The Hawaii Air National Guard said July 10 one of its pilots briefly experienced an oxygen deficit while flying an F-22 stealth fighter last week.
The pilot was heading back to Joint Base Pearl Harbor-Hickam from a routine training sortie when sensors indicated he wasn’t getting as much oxygen as he should, said Lt. Col. Charles Anthony, a spokesman for the Hawaii Guard.
The pilot also felt dizzy. He activated the emergency oxygen system until his symptoms abated and the plane’s oxygen generating system returned to normal.
The pilot landed safely after the July 6 incident, the first time a Hawaii F-22 pilot has experienced hypoxia, or oxygen deprivation, Anthony said.
A medical exam cleared the pilot for duty. All 14 of the Hawaii National Guard’s F-22 planes are operational, Anthony said.
The nation’s F-22 fighter jets were grounded for four months last year after pilots complained of experiencing a lack of oxygen that can cause dizziness and blackouts.
An Air Force advisory panel studied the problem for seven months but couldn’t identify the cause. The panel supported a plan to keep the aircraft flying with pilots using special sensors, filters and other safety precautions.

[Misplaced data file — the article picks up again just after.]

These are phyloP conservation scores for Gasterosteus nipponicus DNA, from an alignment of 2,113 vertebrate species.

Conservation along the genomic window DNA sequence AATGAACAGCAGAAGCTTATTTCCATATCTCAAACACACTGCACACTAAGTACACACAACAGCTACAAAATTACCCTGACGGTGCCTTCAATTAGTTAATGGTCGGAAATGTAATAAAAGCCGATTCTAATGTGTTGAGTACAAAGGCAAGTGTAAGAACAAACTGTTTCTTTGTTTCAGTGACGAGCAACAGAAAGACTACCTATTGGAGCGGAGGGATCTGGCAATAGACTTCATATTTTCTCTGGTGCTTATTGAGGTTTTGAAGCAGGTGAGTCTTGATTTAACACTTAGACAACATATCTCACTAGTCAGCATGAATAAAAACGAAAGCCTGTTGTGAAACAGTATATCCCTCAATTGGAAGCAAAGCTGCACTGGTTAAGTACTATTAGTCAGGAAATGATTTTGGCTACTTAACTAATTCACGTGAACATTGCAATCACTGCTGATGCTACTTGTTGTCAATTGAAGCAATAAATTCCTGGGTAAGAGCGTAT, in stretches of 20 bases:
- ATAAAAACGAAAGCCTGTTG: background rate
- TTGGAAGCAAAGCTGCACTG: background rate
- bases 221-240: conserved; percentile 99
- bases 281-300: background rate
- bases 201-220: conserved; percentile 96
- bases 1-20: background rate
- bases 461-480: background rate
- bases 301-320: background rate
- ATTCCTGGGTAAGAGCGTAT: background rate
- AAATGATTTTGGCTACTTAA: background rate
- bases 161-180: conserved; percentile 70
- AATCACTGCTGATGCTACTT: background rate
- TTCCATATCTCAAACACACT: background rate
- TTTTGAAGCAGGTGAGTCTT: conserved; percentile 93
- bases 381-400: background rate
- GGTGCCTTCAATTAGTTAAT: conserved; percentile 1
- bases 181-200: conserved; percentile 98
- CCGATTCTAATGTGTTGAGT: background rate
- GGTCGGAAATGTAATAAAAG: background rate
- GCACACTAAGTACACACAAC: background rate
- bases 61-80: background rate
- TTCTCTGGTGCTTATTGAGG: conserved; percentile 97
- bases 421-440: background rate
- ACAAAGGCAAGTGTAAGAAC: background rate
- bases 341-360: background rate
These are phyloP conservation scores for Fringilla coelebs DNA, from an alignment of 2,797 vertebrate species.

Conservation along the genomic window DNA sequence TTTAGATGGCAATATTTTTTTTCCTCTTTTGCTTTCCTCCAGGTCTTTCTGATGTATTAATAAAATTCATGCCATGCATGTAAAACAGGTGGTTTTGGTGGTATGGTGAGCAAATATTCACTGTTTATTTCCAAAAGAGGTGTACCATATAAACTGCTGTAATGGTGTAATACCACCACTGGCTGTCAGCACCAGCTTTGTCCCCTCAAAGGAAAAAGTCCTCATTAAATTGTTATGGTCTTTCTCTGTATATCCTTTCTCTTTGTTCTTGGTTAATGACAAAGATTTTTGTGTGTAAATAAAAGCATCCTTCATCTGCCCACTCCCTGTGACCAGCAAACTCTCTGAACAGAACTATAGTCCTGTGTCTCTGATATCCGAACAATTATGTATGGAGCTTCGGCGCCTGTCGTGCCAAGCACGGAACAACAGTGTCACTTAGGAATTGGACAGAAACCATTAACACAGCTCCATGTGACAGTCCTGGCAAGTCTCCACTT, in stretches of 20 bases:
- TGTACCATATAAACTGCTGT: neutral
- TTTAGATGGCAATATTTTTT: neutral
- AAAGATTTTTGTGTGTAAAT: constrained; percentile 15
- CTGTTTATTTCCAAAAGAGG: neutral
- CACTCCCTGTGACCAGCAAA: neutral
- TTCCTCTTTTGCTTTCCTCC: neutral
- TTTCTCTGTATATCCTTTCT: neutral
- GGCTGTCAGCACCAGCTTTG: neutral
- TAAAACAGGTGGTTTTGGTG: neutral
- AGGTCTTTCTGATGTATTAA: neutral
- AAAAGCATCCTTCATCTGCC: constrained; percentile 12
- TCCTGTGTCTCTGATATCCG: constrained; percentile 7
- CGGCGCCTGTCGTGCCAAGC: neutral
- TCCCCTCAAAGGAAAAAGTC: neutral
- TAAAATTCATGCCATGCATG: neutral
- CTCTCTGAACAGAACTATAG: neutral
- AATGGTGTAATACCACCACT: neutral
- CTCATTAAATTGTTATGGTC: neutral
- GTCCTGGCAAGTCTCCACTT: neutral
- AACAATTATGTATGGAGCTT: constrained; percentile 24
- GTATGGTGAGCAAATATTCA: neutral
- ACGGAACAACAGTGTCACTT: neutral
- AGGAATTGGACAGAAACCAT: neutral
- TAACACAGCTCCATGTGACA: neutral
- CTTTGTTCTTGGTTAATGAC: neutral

In May, Defense Secretary Leon Panetta ordered that F-22 flights remain “within proximity of potential landing locations” so that pilots can land quickly in the event they experience an oxygen-deficit problem.
The F-22 is the Air Force’s most-prized stealth fighter. It was built to evade radar and is capable of flying at faster-than-sound speeds without using afterburners.
Five other bases are home to F-22s: Joint Base Elmendorf-Richardson, Alaska; Joint Base Langley-Eustis, Va.; Nellis Air Force Base, Nev.; Holloman Air Force Base, N.M.; and Tyndall Air Force Base, Fla.